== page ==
Gardening with ADD

 

Many of us avoid gardening. Too many

times, we plant the most beautiful rose bushes, only to have them get blight and

die when we forget about them for a month or so. Our neat geometric garden

designs get holes when a few of the flowers in the pattern die. Our neighbors

start to make comments…..

Done right, gardening can be an ideal

hobby for women with ADHD. After a long day’s work, it feels great to get

outside with a mattock and dig up dirt. It’s a good adult excuse for getting

muddy. If you are the type who impulsively blows up at people, fresh flowers

make a great apology gift. Bringing fresh, blooming flowers to the office, and

arranging them, can provide a centering experience at the beginning of each day.

Darwinian Gardening: Like everything

else, gardening works best if you know yourself. If you are aware that you tend

to be disorganized and inattentive, plan a garden that can accommodate this.

Choose flowers that can survive a little abuse and neglect. If a flower can’t

live where you planted it, it didn’t belong in your garden anyway.

Get to know a couple of the gardening

experts at your local plant nursery. You may be surprised to find that some of

the most beautiful and unusual plants are the hardiest. For example, bleeding

hearts (Dicentra spectablis) make a unique border. Brightly colored German

bearded irises (Iris germanica) are a hardy and fast-spreading flower. Roman

chamomile (Chamaemelum nobile) makes for a great ground cover and blooms with

daisy-like flowers that can also be made into tea. See end of article for more

easy-to-grow plants.

Tips for the

Inattentive Gardener

  • Avoid geometric designs and

    topiaries. Any mistake, weed or dying plant will show up. 

     

  • Use an electric drill with

    an auger attachment to drill bulb holes. You can do hundreds in a

    couple of hours.

     

  • Naturalize. Plant crocuses

    randomly in your lawn, and daffodils at the edge of your yard. They

    will return year after year with little extra work. 

     

  • Plant things that are

    native to your area. Nature intended them to be there, and nature

    will help you keep them alive. Now your garden is full of “native

    plants” not weeds.

     

  • Consider irises, daylilies

    and hellebores. Some forms of irises and daylilies will repeatedly

    bloom throughout the season.  These plants can often tolerate

    extended neglect.

     

  • Plant flowers more randomly

    instead of grouping them. Yes, this violates standard gardening

    principles. However, if you do this, and put your plants close

    together, no one can tell if a few weeds are present.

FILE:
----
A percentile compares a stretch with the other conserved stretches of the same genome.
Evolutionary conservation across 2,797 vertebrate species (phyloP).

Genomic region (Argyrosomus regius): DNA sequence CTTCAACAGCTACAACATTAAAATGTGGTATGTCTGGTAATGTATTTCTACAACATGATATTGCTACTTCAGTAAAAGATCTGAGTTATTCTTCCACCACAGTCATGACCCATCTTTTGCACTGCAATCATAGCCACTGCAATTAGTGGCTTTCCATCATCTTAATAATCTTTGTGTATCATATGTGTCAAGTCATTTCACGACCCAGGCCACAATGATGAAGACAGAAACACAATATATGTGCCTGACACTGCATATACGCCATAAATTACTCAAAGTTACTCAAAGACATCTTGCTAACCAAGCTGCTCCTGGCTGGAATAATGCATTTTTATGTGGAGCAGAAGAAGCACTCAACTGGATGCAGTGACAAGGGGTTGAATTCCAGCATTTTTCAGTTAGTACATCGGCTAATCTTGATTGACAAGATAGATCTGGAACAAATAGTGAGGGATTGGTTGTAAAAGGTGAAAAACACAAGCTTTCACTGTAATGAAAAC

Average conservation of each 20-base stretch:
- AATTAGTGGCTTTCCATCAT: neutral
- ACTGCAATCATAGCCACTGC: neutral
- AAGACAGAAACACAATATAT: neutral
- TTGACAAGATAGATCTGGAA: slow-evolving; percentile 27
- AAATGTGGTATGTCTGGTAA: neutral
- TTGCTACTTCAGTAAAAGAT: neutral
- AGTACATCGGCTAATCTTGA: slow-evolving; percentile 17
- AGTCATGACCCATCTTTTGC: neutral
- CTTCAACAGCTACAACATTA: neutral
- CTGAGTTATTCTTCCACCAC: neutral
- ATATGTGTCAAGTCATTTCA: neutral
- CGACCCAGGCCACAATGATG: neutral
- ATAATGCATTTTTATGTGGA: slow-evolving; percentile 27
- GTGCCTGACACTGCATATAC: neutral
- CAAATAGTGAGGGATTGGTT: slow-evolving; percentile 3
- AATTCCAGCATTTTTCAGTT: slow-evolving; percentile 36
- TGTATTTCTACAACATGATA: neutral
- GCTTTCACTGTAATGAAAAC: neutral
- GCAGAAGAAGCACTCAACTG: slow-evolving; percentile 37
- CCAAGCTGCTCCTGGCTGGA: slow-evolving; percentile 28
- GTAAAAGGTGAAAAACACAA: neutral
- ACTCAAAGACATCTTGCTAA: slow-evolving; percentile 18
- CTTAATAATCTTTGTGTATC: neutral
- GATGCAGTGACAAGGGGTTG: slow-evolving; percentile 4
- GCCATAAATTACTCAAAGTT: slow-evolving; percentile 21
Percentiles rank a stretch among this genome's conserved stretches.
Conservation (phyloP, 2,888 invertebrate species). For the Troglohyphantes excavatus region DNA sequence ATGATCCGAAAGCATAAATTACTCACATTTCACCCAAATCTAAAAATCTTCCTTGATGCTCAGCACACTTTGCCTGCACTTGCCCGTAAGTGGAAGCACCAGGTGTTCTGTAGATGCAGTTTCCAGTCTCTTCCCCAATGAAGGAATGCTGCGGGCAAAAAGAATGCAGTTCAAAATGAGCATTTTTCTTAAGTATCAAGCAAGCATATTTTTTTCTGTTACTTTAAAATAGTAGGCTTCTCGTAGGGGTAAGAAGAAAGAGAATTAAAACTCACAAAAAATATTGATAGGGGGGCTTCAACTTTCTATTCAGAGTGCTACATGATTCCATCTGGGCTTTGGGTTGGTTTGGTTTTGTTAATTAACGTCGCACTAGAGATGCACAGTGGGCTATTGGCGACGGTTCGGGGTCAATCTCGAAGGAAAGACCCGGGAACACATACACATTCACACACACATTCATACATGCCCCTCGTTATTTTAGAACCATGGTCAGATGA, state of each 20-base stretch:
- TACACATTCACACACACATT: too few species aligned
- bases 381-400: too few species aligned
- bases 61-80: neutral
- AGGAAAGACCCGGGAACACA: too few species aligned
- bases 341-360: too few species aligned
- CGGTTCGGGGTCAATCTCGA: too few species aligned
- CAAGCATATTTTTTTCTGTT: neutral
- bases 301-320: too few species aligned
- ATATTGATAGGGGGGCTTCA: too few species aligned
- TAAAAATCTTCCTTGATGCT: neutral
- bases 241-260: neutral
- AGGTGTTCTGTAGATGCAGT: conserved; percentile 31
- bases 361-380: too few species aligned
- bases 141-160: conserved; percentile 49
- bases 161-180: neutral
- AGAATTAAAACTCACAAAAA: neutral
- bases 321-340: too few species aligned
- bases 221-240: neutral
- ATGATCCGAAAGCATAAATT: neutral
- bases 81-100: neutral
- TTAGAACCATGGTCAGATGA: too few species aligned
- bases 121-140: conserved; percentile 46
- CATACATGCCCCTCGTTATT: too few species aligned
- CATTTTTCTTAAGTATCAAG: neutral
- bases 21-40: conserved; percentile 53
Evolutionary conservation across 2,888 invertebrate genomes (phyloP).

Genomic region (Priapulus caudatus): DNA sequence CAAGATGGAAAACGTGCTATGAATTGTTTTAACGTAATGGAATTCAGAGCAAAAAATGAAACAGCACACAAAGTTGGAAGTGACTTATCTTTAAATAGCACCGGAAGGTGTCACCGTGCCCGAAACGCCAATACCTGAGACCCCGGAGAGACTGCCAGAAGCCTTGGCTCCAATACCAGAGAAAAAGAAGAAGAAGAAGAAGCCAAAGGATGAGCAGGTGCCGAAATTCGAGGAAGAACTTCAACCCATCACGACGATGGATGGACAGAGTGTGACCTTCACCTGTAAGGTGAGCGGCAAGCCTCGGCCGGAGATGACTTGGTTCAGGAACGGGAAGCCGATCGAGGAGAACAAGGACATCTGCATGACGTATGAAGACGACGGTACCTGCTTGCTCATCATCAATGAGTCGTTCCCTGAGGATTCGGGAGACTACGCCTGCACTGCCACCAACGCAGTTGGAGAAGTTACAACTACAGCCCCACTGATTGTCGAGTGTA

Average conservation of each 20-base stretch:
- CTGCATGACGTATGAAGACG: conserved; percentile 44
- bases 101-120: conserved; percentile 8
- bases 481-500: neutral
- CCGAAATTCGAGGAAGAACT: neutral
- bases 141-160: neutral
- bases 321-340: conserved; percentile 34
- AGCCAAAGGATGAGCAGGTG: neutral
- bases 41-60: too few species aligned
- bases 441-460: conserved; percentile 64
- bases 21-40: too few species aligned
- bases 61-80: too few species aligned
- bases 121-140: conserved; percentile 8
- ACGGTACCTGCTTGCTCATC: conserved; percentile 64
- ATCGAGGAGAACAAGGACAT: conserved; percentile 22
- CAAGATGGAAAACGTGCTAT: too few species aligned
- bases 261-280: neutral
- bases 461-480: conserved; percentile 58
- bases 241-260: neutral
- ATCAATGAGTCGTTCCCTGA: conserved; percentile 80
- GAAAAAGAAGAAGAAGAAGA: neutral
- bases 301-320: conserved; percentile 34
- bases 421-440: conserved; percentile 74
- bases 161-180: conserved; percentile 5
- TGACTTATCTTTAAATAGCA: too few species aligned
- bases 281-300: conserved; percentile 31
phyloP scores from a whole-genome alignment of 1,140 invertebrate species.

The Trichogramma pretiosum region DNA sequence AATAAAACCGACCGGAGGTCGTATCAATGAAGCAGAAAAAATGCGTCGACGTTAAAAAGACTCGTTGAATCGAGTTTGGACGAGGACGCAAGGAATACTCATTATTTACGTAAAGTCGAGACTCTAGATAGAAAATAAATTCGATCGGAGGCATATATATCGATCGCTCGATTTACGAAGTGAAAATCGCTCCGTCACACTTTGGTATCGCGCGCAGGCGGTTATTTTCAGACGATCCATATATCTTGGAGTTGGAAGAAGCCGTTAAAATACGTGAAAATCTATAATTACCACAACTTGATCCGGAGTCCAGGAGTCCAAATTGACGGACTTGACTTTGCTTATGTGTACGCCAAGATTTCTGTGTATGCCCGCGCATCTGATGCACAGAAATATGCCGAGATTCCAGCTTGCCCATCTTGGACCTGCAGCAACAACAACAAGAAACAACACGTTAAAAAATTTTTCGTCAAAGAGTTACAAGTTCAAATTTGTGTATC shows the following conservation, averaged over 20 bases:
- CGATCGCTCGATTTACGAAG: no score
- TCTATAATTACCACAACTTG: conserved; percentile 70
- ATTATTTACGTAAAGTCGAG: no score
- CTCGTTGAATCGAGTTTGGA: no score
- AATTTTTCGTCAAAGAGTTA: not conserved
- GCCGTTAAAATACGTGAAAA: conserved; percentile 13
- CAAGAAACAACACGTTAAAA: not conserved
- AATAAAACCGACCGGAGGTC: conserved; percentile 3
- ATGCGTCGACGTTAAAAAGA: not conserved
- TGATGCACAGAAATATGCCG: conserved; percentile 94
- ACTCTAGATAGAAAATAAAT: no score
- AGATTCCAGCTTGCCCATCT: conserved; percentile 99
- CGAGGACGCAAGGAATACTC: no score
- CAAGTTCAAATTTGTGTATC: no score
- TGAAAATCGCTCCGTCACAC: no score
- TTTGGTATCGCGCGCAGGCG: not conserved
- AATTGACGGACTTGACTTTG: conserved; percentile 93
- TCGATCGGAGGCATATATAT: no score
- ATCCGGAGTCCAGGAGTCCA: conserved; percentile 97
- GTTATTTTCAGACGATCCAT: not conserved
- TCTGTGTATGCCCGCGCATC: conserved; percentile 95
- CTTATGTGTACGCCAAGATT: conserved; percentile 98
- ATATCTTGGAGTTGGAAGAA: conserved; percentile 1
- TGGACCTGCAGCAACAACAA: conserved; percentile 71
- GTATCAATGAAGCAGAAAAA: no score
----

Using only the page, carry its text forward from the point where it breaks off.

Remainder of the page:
• Some weeds have nice

    flowers too.

     

  • Planting from seed can be

    tricky. It is easy to forget what you have planted. Sunflowers are

    an exception. They are large, dramatic and easy to grow. They are

    great to plant over things that have died or have just finished

    blooming for the season. 

     

  • Make the garden a family

    task. If you have the type of garden that requires less weeding and

    fussing, the kids are more likely to be enthusiastic. 

     

  • If the kids are to help,

    avoid some of the more toxic sprays and herbicides. Using corn

    gluten on your garden as a pre-emergent weed killer may avoid the

    use of more toxic sprays. Horticultural/castor oil can help control

    moles and several varieties of insects. Pepper Wax, capsaicin, found

    in hot peppers, repels insects.

     

  • Consider the use of

    landscape fabric and mulch when you plant your garden this will cut

    down on the need for weeding.

     

  • Spraying plants with

    Miracle Grow, diluted with water, can bring many plants back from

    the brink of death.

     

  • Benches and all-weather

    sculptures can beautify your garden and they will not ever die.

     

  • Use your periodic bursts of

    energy to do the regular maintenance tasks such as fertilizing and

    mulching. These tasks don’t always have to be done when everybody

    else does them. 

 

 

More

easy-to-grow plants

Consider the

following plants for your garden: Perennial lilies (including

daylilies (Hemerocallis) toad lilies (Tricyrris hirta) and Asian

lilies. Lilies are beautiful, sometimes reblooming and require

little maintenance. Hostas are a great way to fill in shady

borders quickly with large, vibrantly green foliage. Musk

Mallow, also called hardy hibiscus, have large, dramatic flowers

in a variety of colors from blue to white to fiery red. Peonies

produce large, dramatic flowers in the spring. They grow quickly

and the roots can be easily divided so that you have multiple

plants. Periwinkle (Vinca minor) is a rapidly growing, low

maintenance ground cover for shady areas.

Revised

December 2004


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Offices in Monkton and Lutherville,

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